The South Ossetian military started the war on August 6. They fired on Georgian peacekeepers and Georgian villages with 155mm artillery. These are much larger and more destructive than the maximum-size 80mm weapons agreed upon by both sides in 1994. These guns are large enough to destroy a house with a single round.

    At the same time, the Russian military crossed into Georgia, invading via the Roki tunnel.

    These events all transpired before the Georgians sent additional troops to the area. Because of the peace agreement, no one was allowed to have guns larger than 80mm. Saakashvili interpreted these events as the formal start of a war, and he responded by sending additional troops to South Ossetia. The Georgian military then counter-attacked on stop the artillery bombardments onto Georgian areas.

    However, the Georgian military faced an onslaught of the Ossetian military, plus the nearby Russian “peacekeepers”, plus the regular Russian army flooding across the border, plus the sudden appearance of the Russian air force, plus the “volunteer” Russian militiamen.

    The Georgians quickly realized that they could not hold any part of South Ossetia, and withdrew to the South Ossetian border, and declared a cease-fire.

    The various Russian forces also crossed the South Ossetian border and invaded the Georgian heartland, heading toward Tblisi, Georgia’s capital. Russia’s politicians and military proclaimed that they would not rest until Tblisi was overthrown.

    At that point, Bush, Rice, McCain, NATO, France, and Britain spoke up very loudly. The various Russian forces then retreated to a point within 30 km of Tblisi, and began consolidating their positions.

    • Preparations for war started on both sides not later than in 2004, when president Saakashvili launched his revisionist campaign. Russia’s role was simple to use South Ossetia and Abkhazia as tools to interfere in Georgian politics. By internalizing South Ossetian and Abkhaz problems, Georgia made itself vulnerable to those attempts.

      South Ossetia certainly did not have plans to attack Georgia, Russia must have had them, as the hostilities mounted in the following four years after 2004.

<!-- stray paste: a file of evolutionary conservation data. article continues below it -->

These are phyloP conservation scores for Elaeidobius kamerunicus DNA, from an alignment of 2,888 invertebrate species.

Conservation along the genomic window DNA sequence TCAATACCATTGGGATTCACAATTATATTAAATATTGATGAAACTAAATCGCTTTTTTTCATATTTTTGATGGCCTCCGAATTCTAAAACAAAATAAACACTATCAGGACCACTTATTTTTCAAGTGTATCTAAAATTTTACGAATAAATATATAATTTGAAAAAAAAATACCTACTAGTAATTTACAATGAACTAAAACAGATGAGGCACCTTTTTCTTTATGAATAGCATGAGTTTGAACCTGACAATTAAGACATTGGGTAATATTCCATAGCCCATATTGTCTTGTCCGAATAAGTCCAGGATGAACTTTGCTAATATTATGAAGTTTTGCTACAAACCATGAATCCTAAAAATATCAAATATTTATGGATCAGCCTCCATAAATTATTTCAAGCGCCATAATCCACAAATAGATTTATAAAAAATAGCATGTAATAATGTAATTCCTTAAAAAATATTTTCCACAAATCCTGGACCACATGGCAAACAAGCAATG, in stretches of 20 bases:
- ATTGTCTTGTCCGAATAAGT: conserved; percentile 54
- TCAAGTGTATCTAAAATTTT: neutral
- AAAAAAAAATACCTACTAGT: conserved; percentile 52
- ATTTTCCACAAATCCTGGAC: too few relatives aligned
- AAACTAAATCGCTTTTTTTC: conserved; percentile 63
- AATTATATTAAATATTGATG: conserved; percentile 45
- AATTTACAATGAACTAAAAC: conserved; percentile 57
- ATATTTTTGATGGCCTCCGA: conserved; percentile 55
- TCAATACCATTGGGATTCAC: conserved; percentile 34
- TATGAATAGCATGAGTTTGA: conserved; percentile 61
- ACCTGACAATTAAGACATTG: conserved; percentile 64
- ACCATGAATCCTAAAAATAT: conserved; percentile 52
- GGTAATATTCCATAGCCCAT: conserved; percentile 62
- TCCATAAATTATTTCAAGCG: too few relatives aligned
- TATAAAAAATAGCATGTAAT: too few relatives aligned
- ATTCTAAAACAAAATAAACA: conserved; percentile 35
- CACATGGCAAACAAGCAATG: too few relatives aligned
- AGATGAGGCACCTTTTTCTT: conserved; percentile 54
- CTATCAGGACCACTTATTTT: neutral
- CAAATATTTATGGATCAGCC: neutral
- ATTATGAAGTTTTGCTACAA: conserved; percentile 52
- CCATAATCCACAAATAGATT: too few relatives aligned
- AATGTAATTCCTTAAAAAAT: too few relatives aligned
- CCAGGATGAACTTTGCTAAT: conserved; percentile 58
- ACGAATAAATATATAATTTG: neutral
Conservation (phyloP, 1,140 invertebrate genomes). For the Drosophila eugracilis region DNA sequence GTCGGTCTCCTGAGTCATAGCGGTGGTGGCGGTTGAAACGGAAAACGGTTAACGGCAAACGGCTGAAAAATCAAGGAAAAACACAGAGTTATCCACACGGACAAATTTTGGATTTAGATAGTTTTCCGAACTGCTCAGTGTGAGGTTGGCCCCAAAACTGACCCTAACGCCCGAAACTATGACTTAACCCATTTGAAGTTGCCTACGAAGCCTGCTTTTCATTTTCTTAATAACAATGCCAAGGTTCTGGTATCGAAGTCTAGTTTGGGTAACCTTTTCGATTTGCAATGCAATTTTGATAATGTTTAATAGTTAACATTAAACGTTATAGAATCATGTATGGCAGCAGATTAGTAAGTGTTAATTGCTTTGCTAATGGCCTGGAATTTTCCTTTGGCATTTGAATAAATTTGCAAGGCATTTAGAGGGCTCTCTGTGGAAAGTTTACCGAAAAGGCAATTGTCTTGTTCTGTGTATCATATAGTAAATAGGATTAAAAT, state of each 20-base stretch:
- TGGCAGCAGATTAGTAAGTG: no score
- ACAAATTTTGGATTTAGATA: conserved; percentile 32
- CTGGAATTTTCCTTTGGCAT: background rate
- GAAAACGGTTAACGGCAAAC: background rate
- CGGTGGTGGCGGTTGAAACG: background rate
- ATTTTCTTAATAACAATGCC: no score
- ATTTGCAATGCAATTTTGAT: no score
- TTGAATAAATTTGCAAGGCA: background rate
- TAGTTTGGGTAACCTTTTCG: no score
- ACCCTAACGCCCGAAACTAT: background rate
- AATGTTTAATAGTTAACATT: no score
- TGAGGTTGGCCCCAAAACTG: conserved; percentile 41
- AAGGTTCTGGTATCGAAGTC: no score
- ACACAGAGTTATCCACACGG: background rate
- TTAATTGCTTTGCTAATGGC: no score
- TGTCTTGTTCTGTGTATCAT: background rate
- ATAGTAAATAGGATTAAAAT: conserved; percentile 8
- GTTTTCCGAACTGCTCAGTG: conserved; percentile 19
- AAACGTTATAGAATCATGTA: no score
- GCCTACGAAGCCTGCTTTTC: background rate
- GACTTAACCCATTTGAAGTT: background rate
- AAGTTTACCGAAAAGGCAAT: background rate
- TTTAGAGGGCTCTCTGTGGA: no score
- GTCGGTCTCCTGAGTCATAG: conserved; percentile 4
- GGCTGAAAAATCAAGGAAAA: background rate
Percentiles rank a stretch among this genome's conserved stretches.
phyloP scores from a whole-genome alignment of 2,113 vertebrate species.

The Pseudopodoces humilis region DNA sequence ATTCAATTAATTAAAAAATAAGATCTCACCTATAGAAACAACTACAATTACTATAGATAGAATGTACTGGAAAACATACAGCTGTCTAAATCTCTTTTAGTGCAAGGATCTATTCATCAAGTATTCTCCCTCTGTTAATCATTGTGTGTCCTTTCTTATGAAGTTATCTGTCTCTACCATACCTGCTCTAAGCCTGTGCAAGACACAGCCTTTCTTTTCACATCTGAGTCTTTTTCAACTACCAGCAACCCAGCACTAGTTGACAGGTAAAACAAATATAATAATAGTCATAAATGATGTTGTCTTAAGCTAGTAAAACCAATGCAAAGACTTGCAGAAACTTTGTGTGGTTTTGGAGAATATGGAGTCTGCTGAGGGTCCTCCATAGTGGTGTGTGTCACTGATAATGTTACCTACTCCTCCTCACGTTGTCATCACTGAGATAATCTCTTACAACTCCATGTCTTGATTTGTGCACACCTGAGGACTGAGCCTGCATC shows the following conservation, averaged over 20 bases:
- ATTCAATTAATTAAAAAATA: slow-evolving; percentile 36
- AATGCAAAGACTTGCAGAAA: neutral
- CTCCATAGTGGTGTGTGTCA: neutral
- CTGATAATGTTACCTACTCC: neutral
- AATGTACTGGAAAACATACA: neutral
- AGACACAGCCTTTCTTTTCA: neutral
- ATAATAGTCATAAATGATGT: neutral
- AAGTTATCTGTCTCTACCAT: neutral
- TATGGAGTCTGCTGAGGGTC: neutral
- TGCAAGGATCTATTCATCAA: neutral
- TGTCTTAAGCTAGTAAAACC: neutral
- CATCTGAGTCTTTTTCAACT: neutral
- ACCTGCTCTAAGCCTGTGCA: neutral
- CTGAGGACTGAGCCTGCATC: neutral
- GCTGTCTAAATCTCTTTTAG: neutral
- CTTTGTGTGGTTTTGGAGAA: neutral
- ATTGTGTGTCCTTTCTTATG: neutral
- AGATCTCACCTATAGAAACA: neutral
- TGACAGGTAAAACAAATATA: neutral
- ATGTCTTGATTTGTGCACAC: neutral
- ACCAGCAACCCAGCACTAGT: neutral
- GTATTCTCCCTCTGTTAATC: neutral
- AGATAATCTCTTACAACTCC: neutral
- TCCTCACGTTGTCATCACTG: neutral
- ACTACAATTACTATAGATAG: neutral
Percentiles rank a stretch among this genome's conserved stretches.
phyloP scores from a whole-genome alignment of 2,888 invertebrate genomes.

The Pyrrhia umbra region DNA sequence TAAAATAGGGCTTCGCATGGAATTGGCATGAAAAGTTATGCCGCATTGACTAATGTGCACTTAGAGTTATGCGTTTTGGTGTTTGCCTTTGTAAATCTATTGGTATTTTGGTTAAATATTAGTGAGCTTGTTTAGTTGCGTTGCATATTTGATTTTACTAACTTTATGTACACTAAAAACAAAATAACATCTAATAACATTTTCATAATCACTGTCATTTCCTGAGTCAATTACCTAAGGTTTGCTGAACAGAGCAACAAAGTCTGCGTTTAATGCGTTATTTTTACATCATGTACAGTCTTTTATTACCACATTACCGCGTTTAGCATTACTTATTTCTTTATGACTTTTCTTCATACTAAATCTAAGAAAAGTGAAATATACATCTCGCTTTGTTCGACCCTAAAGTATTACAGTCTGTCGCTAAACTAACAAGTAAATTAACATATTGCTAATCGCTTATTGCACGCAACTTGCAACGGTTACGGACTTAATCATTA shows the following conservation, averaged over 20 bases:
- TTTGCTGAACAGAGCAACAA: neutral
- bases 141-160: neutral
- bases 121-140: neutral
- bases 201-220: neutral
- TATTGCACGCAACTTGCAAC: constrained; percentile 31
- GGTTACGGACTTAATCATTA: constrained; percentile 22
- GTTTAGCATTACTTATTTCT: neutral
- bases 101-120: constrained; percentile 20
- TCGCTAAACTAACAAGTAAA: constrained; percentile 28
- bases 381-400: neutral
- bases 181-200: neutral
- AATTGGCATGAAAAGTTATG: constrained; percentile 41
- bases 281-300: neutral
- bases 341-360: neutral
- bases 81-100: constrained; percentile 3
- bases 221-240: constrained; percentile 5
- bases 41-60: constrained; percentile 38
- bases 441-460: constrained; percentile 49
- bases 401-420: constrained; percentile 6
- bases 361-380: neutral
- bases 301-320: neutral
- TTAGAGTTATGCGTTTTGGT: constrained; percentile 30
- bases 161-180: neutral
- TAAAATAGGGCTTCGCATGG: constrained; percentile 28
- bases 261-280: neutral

There is no evidence, South Ossetians used 155-mm guns prior to August 7 escalation. OSCE mission, stationed in Tskhinval did not report of any violations on the South Ossetian side. The counterattack by Georgian forces somewhat included mass scale killing devices like Grad missiles, that are designed to level large areas.

      It is true, that Kokoity ordered evacuation several days earlier, this can be attributed to the information he had about the Georgian attack. But Georgian villages also evacuated prior to the war, so it is hard to say who planned what. Despite the evacuation, most of the civilian population stayed behind, UNHCR registered around 30 thousand refugees that fled the scene of fighting after the war broke out.

      Russians definitely had plans of capturing Tbilisi and changing the regime, but were sensible enough to stop well before getting to Tbilisi. Well, Saakashvili also had plans of capturing Tskhinval and changing the regime there with use of force.

      President Saakashvili’s statements are highly inconsistent with this article and with his own logic too. He says, that Georgian military went out to meet Russian military onslaught to attract world’s attention to the region. If Georgians planned to fight Russia, they should have fought at least for couple of weeks, instead, as soon as Georgians realized that Russia is entering the war their military resistance lasted only for a day.

      Compare what president Saakashvili said initially and then, you will find no much similarity, only contradictions.